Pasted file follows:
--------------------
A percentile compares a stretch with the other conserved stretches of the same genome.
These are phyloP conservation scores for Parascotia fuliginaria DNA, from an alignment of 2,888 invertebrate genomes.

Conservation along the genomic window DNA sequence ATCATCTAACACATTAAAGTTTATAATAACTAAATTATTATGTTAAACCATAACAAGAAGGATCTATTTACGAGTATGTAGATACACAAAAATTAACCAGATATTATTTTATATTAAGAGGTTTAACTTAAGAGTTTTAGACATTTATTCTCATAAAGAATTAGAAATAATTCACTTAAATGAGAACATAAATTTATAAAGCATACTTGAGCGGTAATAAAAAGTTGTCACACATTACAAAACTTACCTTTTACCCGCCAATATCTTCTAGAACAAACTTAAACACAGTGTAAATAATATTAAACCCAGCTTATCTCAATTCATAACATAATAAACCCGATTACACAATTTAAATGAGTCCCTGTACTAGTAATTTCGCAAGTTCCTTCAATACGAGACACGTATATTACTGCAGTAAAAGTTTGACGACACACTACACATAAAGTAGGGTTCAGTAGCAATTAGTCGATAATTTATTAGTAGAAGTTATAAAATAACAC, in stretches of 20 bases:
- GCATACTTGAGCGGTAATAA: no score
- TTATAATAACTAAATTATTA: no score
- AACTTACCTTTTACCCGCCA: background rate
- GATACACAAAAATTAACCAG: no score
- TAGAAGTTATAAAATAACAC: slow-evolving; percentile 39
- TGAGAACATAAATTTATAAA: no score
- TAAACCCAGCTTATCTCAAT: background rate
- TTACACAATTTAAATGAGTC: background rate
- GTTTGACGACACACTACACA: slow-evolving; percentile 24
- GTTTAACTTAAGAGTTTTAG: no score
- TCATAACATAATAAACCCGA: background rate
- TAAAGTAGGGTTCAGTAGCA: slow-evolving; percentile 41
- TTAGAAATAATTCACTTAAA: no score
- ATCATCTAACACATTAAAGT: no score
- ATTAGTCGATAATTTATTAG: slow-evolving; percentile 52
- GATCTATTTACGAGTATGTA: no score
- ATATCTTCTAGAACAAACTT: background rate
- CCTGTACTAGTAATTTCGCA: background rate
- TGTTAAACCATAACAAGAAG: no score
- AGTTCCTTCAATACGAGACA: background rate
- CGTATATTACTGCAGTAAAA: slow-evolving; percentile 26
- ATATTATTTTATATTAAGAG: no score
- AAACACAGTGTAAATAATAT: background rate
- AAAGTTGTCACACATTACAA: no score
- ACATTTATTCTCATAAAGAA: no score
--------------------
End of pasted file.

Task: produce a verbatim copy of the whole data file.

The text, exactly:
A percentile compares a stretch with the other conserved stretches of the same genome.
These are phyloP conservation scores for Parascotia fuliginaria DNA, from an alignment of 2,888 invertebrate genomes.

Conservation along the genomic window DNA sequence ATCATCTAACACATTAAAGTTTATAATAACTAAATTATTATGTTAAACCATAACAAGAAGGATCTATTTACGAGTATGTAGATACACAAAAATTAACCAGATATTATTTTATATTAAGAGGTTTAACTTAAGAGTTTTAGACATTTATTCTCATAAAGAATTAGAAATAATTCACTTAAATGAGAACATAAATTTATAAAGCATACTTGAGCGGTAATAAAAAGTTGTCACACATTACAAAACTTACCTTTTACCCGCCAATATCTTCTAGAACAAACTTAAACACAGTGTAAATAATATTAAACCCAGCTTATCTCAATTCATAACATAATAAACCCGATTACACAATTTAAATGAGTCCCTGTACTAGTAATTTCGCAAGTTCCTTCAATACGAGACACGTATATTACTGCAGTAAAAGTTTGACGACACACTACACATAAAGTAGGGTTCAGTAGCAATTAGTCGATAATTTATTAGTAGAAGTTATAAAATAACAC, in stretches of 20 bases:
- GCATACTTGAGCGGTAATAA: no score
- TTATAATAACTAAATTATTA: no score
- AACTTACCTTTTACCCGCCA: background rate
- GATACACAAAAATTAACCAG: no score
- TAGAAGTTATAAAATAACAC: slow-evolving; percentile 39
- TGAGAACATAAATTTATAAA: no score
- TAAACCCAGCTTATCTCAAT: background rate
- TTACACAATTTAAATGAGTC: background rate
- GTTTGACGACACACTACACA: slow-evolving; percentile 24
- GTTTAACTTAAGAGTTTTAG: no score
- TCATAACATAATAAACCCGA: background rate
- TAAAGTAGGGTTCAGTAGCA: slow-evolving; percentile 41
- TTAGAAATAATTCACTTAAA: no score
- ATCATCTAACACATTAAAGT: no score
- ATTAGTCGATAATTTATTAG: slow-evolving; percentile 52
- GATCTATTTACGAGTATGTA: no score
- ATATCTTCTAGAACAAACTT: background rate
- CCTGTACTAGTAATTTCGCA: background rate
- TGTTAAACCATAACAAGAAG: no score
- AGTTCCTTCAATACGAGACA: background rate
- CGTATATTACTGCAGTAAAA: slow-evolving; percentile 26
- ATATTATTTTATATTAAGAG: no score
- AAACACAGTGTAAATAATAT: background rate
- AAAGTTGTCACACATTACAA: no score
- ACATTTATTCTCATAAAGAA: no score